At the other end of the cost spectrum are ink-jet printers. Unlike laser markers, ink jets create round dot-like cells, and require the use of a consumable. Inked symbols are also not considered to be “permanent” in many industries: for example, in the automotive industry where a mark will be expected to endure years of often dirty or greasy conditions. Still, Cognex’s Gerst says this is not necessarily a hard and fast rule, noting that ink jet is used in some applications, such as marking plastic pharmaceutical bottles, where product life expectancy is relatively short.

Between these two extremes are dot-peen markers, in which a pneumatic or electromagnetic driver is used to create the code pattern with the help of a hardened-carbide or diamond-tipped stylus. This approach can be used on a variety of surfaces, including steel, plastics and glass, and requires no consumables, although the styli need to be periodically replaced. Like laser markers, dot-peen markers create permanent marks-either round or square depending on the stylus-and are well suited to use in an automated environment. On the downside, dot-peen marks are often low contrast. This can result in reading problems down the line, unless good contrast can be created in the images with correct illumination.

Finally, there is electro-chemical etching, which requires the use of a low-voltage current and stencil. In contrast to the other three technologies, this technique, does not lend itself to high-volume production. However, it creates precise marks and does not weaken or distort the metal substrate, making it a good choice when marking fragile and thin-walled parts. For this reason, it is sometimes used in the semiconductor industry.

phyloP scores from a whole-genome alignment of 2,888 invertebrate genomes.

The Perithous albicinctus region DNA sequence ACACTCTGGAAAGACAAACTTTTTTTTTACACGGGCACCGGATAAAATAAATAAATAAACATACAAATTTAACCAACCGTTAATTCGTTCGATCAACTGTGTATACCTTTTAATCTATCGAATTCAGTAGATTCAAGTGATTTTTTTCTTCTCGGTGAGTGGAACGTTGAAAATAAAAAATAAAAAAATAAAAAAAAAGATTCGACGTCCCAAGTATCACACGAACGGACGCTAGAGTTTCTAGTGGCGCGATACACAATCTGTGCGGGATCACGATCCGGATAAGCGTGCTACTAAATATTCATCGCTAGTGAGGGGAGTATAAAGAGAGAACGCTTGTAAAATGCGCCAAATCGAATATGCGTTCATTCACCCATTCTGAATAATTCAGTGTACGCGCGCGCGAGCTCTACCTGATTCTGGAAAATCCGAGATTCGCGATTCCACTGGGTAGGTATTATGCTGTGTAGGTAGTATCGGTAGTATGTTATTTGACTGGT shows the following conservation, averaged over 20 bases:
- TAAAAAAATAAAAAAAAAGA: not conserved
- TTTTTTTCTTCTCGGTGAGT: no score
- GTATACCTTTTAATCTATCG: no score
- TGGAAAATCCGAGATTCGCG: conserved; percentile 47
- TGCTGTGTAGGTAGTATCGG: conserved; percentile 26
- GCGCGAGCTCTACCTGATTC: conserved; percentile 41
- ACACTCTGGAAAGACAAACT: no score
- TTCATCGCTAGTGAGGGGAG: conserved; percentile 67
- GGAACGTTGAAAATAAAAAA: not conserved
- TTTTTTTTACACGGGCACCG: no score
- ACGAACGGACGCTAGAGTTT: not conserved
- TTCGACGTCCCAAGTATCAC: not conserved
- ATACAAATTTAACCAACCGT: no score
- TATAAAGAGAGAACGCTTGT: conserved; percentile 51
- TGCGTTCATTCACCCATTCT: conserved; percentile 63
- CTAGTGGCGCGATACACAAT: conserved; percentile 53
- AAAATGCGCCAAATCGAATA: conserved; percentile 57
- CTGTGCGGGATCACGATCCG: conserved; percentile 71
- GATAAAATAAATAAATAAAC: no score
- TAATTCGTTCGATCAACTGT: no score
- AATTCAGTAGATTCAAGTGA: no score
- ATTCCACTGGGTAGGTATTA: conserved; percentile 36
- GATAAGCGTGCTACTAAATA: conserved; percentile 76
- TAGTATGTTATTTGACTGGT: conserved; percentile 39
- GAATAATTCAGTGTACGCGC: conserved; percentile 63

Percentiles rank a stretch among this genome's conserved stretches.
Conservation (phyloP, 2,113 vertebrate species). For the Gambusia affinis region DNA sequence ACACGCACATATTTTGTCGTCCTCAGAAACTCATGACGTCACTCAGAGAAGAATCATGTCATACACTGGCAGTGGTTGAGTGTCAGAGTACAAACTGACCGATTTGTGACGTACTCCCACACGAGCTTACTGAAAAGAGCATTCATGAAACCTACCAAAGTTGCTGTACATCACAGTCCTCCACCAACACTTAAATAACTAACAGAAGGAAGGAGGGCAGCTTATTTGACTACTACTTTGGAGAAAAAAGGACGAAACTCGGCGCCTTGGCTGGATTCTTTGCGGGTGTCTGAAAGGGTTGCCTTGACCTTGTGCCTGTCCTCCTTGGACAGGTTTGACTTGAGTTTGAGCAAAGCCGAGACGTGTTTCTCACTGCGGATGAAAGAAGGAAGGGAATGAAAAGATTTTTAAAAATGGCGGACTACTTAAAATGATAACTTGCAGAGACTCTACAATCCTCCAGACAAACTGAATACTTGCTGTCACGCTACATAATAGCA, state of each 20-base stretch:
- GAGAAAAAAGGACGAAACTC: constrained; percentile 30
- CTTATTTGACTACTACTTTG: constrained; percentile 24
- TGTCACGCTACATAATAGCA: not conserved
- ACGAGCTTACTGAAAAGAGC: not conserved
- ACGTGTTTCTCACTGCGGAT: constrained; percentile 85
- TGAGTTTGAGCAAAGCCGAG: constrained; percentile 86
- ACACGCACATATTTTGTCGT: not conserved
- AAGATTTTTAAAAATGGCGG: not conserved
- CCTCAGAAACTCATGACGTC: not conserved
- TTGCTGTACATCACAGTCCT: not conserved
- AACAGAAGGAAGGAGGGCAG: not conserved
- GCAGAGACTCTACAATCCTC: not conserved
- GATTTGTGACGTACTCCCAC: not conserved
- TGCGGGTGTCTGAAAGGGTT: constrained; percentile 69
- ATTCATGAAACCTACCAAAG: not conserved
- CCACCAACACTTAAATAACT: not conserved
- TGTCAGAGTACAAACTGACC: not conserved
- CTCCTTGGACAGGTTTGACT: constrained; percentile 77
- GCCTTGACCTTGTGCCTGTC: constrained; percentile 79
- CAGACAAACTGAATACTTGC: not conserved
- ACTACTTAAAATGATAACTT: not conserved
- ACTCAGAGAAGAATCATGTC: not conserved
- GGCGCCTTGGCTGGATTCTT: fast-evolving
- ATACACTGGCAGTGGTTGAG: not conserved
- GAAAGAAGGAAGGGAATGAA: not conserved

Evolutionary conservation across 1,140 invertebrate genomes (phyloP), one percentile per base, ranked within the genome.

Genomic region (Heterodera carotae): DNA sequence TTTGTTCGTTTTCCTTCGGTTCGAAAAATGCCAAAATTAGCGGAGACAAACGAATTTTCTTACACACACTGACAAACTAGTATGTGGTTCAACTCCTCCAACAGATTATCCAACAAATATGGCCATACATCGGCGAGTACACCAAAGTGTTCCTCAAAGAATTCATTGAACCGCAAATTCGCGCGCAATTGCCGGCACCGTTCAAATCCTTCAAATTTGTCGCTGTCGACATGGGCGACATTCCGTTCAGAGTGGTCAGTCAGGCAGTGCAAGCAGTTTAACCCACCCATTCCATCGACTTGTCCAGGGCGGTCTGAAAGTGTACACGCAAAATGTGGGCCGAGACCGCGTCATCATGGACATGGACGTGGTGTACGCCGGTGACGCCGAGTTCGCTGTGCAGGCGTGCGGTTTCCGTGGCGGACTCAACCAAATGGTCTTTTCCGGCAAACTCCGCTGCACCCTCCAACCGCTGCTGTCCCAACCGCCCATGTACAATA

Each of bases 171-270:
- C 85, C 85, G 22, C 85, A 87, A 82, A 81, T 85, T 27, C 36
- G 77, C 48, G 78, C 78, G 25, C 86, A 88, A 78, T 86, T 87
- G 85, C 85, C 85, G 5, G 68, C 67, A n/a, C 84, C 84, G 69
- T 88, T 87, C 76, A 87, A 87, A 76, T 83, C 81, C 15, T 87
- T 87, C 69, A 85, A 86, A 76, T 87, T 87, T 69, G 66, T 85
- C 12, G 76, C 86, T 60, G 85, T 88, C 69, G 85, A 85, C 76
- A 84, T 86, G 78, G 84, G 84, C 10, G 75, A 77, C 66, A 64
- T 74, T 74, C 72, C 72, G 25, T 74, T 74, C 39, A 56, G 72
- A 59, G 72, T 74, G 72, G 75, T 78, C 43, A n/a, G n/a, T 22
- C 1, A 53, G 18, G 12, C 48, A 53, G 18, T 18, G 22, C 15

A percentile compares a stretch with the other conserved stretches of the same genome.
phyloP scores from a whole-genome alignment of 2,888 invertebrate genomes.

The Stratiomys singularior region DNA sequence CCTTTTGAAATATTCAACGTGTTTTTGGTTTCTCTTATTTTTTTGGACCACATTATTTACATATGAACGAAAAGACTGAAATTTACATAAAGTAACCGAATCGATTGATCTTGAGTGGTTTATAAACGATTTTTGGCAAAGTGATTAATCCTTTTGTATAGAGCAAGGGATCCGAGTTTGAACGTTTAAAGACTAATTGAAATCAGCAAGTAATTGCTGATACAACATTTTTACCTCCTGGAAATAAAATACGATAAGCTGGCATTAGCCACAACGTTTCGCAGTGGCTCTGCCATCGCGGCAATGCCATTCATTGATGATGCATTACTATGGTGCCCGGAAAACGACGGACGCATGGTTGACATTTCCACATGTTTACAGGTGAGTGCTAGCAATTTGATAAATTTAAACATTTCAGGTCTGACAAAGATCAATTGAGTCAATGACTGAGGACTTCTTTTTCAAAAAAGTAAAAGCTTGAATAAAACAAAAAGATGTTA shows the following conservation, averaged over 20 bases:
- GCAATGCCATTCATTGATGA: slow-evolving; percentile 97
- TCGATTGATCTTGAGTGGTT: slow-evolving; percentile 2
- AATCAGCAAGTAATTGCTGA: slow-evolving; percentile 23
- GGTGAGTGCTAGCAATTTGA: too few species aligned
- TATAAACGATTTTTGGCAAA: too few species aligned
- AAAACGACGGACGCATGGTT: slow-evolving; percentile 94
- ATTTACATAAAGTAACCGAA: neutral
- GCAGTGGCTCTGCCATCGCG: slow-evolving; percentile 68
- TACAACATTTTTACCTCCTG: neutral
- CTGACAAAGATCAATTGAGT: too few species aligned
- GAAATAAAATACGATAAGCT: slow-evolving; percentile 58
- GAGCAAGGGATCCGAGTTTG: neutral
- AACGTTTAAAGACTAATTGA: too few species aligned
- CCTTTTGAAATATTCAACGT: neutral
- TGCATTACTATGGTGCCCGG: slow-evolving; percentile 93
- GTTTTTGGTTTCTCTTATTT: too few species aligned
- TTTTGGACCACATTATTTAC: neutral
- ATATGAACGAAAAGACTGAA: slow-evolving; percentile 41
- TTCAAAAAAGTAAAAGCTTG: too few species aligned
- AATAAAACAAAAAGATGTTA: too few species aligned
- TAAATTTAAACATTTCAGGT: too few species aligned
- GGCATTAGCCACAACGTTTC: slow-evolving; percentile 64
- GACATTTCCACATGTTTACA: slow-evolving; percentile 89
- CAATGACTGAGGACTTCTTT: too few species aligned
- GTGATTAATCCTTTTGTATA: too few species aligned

Note that the base material is not the only factor when selecting a marking machine. According to Pannier Corp. (Pittsburgh) supervising sales engineer, Kurt Olyarnik, the amount of space available can be just as important, if not more so.

“The resolution and permanence of the laser-marked Data Matrix makes it the best application method where real estate is limited. A Data Matrix mark applied using the continuous ink-jet technology approaches the resolution of a laser, but lacks the permanence. Percussion marking requires the most real estate, but is the least expensive application method. We refer to a percussion marker as a ‘cheap laser,’” Olyarnik says.

Along these same lines, Toch Uk, application engineering manager at Technifor Inc. (Charlotte, NC), says throughput can be a factor, because increased speeds will inevitably lower symbol quality. This, in turn, can impact the choice of technologies.

Although it’s possible to imprint Data Matrix symbols on curved surfaces, engineers need to make sure doing so will not affect readability. Photo courtesy Cognex Corp.

Location, Location, Location...

When selecting where best to place a Data Matrix code, engineers should remember that it’s all about the data-ensuring that it is readily accessible and easy to read when needed. For example, Gerst says the location should be clearly visible throughout the manufacturing process, not just when it is being applied. “The location of the code on the part can directly impact…readability,” Gerst emphasizes. “Choose a…prominent position on the part that is easily viewed by the reader.”

Similarly, engineers need to be sure the surface of the part is conducive to easy reading and that the symbol location is not affected by shadows or other types of interference.

For example, Joshua Jelonek, project manager for vision and marking technology at Keyence Corp. of America (Woodcliff Lake, NJ), says he had a customer that was marking small Data Matrix codes on a plastic surface that was generally flat and smooth, but had a raised plateau near the edge of the part. “When a portion of the code was placed on the raised surface, the readability dropped considerably,” Jelonek says. “Larger codes tend to be more robust, but code placement becomes critical when applying smaller codes.”

Finally, there is the surface itself. On the one hand, Pannier’s Olyarnik says you want it to be as flat as possible. On the other, you want it to be smooth enough that its basic texture won’t interfere with the symbol.